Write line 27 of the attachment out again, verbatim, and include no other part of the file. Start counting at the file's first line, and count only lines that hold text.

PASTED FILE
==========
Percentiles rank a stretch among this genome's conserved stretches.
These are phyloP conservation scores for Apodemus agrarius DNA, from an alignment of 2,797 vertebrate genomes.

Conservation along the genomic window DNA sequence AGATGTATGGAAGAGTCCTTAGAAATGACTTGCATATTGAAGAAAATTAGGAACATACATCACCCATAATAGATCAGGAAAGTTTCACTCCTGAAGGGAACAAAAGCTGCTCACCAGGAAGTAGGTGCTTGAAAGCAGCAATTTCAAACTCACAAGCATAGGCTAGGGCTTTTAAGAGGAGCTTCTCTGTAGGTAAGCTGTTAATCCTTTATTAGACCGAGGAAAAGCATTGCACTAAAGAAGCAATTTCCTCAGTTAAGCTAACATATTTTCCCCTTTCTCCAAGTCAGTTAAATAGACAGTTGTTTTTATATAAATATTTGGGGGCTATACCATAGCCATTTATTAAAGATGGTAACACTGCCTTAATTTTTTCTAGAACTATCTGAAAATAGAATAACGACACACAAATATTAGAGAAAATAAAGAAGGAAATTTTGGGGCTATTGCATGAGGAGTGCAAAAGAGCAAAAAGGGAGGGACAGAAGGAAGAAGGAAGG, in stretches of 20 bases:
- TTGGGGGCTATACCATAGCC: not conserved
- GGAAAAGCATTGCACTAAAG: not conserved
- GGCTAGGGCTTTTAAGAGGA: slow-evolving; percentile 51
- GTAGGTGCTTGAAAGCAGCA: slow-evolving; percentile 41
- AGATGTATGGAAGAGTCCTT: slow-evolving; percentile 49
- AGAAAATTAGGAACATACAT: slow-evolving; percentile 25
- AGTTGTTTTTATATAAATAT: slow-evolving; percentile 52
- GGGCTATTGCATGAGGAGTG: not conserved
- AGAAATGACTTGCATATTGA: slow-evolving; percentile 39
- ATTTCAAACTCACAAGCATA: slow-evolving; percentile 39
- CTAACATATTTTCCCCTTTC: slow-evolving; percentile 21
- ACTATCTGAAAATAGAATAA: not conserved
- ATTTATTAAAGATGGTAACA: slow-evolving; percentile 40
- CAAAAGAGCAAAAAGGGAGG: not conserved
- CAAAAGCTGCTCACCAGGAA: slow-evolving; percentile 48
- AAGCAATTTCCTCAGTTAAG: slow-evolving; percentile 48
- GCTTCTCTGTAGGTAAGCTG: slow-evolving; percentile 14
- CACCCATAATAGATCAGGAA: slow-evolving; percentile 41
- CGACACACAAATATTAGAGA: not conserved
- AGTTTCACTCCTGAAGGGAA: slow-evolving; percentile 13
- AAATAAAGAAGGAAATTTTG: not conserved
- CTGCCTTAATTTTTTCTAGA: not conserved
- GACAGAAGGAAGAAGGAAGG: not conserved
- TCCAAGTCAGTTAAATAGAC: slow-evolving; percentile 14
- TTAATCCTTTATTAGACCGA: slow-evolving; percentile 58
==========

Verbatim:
- TCCAAGTCAGTTAAATAGAC: slow-evolving; percentile 14